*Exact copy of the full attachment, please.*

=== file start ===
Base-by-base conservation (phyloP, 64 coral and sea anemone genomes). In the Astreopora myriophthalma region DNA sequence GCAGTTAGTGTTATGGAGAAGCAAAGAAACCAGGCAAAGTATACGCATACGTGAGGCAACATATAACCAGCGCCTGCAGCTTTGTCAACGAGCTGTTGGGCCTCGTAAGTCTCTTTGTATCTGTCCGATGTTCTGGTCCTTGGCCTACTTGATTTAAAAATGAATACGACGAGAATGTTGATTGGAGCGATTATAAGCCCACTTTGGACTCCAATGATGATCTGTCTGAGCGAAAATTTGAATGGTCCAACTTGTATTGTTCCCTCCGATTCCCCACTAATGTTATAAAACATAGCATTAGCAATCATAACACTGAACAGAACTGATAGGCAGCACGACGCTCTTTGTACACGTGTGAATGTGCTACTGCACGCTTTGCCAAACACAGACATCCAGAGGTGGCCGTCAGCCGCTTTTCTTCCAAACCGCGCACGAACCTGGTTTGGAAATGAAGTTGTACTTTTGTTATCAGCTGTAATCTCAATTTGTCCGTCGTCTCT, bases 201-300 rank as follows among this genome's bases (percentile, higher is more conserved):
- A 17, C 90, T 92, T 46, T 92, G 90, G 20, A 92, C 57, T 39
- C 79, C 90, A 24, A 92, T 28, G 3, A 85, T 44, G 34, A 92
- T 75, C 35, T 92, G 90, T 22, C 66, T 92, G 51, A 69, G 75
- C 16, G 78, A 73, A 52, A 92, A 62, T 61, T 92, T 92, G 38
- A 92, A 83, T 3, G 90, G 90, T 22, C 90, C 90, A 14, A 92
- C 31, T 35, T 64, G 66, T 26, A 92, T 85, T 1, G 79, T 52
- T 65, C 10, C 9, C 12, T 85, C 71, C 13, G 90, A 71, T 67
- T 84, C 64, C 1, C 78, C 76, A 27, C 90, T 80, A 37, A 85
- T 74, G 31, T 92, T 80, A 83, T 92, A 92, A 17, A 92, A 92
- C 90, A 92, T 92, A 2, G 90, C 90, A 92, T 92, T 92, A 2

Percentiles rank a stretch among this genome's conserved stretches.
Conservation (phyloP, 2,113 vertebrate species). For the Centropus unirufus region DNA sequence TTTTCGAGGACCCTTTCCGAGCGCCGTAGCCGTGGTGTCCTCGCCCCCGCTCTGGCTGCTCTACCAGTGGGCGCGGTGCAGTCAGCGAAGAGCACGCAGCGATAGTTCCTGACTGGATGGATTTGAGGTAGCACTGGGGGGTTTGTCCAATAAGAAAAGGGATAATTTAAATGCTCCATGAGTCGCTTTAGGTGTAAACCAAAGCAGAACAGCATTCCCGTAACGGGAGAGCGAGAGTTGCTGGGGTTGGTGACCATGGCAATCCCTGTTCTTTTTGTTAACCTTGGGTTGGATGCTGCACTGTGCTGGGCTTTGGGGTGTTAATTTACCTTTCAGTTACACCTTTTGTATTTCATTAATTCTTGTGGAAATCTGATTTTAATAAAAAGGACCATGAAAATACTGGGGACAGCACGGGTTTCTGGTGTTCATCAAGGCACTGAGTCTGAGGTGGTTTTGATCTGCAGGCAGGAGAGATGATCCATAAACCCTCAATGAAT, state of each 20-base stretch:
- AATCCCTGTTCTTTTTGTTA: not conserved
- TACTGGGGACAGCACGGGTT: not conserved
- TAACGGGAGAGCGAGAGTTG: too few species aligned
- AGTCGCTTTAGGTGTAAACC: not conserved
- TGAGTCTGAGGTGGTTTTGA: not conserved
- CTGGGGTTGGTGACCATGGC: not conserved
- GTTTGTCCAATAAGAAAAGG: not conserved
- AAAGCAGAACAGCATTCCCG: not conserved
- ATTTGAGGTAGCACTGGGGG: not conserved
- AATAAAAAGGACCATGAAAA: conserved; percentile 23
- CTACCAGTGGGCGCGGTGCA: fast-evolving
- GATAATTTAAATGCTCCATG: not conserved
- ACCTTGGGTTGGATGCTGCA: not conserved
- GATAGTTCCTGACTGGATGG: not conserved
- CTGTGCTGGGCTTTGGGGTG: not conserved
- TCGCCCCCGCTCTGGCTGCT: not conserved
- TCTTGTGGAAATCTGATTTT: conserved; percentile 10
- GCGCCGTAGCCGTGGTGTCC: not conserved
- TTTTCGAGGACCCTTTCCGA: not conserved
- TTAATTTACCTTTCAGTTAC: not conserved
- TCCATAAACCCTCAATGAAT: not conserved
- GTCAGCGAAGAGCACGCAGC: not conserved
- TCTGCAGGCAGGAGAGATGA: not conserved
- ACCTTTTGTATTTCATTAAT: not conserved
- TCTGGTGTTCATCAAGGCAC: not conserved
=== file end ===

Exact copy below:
Base-by-base conservation (phyloP, 64 coral and sea anemone genomes). In the Astreopora myriophthalma region DNA sequence GCAGTTAGTGTTATGGAGAAGCAAAGAAACCAGGCAAAGTATACGCATACGTGAGGCAACATATAACCAGCGCCTGCAGCTTTGTCAACGAGCTGTTGGGCCTCGTAAGTCTCTTTGTATCTGTCCGATGTTCTGGTCCTTGGCCTACTTGATTTAAAAATGAATACGACGAGAATGTTGATTGGAGCGATTATAAGCCCACTTTGGACTCCAATGATGATCTGTCTGAGCGAAAATTTGAATGGTCCAACTTGTATTGTTCCCTCCGATTCCCCACTAATGTTATAAAACATAGCATTAGCAATCATAACACTGAACAGAACTGATAGGCAGCACGACGCTCTTTGTACACGTGTGAATGTGCTACTGCACGCTTTGCCAAACACAGACATCCAGAGGTGGCCGTCAGCCGCTTTTCTTCCAAACCGCGCACGAACCTGGTTTGGAAATGAAGTTGTACTTTTGTTATCAGCTGTAATCTCAATTTGTCCGTCGTCTCT, bases 201-300 rank as follows among this genome's bases (percentile, higher is more conserved):
- A 17, C 90, T 92, T 46, T 92, G 90, G 20, A 92, C 57, T 39
- C 79, C 90, A 24, A 92, T 28, G 3, A 85, T 44, G 34, A 92
- T 75, C 35, T 92, G 90, T 22, C 66, T 92, G 51, A 69, G 75
- C 16, G 78, A 73, A 52, A 92, A 62, T 61, T 92, T 92, G 38
- A 92, A 83, T 3, G 90, G 90, T 22, C 90, C 90, A 14, A 92
- C 31, T 35, T 64, G 66, T 26, A 92, T 85, T 1, G 79, T 52
- T 65, C 10, C 9, C 12, T 85, C 71, C 13, G 90, A 71, T 67
- T 84, C 64, C 1, C 78, C 76, A 27, C 90, T 80, A 37, A 85
- T 74, G 31, T 92, T 80, A 83, T 92, A 92, A 17, A 92, A 92
- C 90, A 92, T 92, A 2, G 90, C 90, A 92, T 92, T 92, A 2

Percentiles rank a stretch among this genome's conserved stretches.
Conservation (phyloP, 2,113 vertebrate species). For the Centropus unirufus region DNA sequence TTTTCGAGGACCCTTTCCGAGCGCCGTAGCCGTGGTGTCCTCGCCCCCGCTCTGGCTGCTCTACCAGTGGGCGCGGTGCAGTCAGCGAAGAGCACGCAGCGATAGTTCCTGACTGGATGGATTTGAGGTAGCACTGGGGGGTTTGTCCAATAAGAAAAGGGATAATTTAAATGCTCCATGAGTCGCTTTAGGTGTAAACCAAAGCAGAACAGCATTCCCGTAACGGGAGAGCGAGAGTTGCTGGGGTTGGTGACCATGGCAATCCCTGTTCTTTTTGTTAACCTTGGGTTGGATGCTGCACTGTGCTGGGCTTTGGGGTGTTAATTTACCTTTCAGTTACACCTTTTGTATTTCATTAATTCTTGTGGAAATCTGATTTTAATAAAAAGGACCATGAAAATACTGGGGACAGCACGGGTTTCTGGTGTTCATCAAGGCACTGAGTCTGAGGTGGTTTTGATCTGCAGGCAGGAGAGATGATCCATAAACCCTCAATGAAT, state of each 20-base stretch:
- AATCCCTGTTCTTTTTGTTA: not conserved
- TACTGGGGACAGCACGGGTT: not conserved
- TAACGGGAGAGCGAGAGTTG: too few species aligned
- AGTCGCTTTAGGTGTAAACC: not conserved
- TGAGTCTGAGGTGGTTTTGA: not conserved
- CTGGGGTTGGTGACCATGGC: not conserved
- GTTTGTCCAATAAGAAAAGG: not conserved
- AAAGCAGAACAGCATTCCCG: not conserved
- ATTTGAGGTAGCACTGGGGG: not conserved
- AATAAAAAGGACCATGAAAA: conserved; percentile 23
- CTACCAGTGGGCGCGGTGCA: fast-evolving
- GATAATTTAAATGCTCCATG: not conserved
- ACCTTGGGTTGGATGCTGCA: not conserved
- GATAGTTCCTGACTGGATGG: not conserved
- CTGTGCTGGGCTTTGGGGTG: not conserved
- TCGCCCCCGCTCTGGCTGCT: not conserved
- TCTTGTGGAAATCTGATTTT: conserved; percentile 10
- GCGCCGTAGCCGTGGTGTCC: not conserved
- TTTTCGAGGACCCTTTCCGA: not conserved
- TTAATTTACCTTTCAGTTAC: not conserved
- TCCATAAACCCTCAATGAAT: not conserved
- GTCAGCGAAGAGCACGCAGC: not conserved
- TCTGCAGGCAGGAGAGATGA: not conserved
- ACCTTTTGTATTTCATTAAT: not conserved
- TCTGGTGTTCATCAAGGCAC: not conserved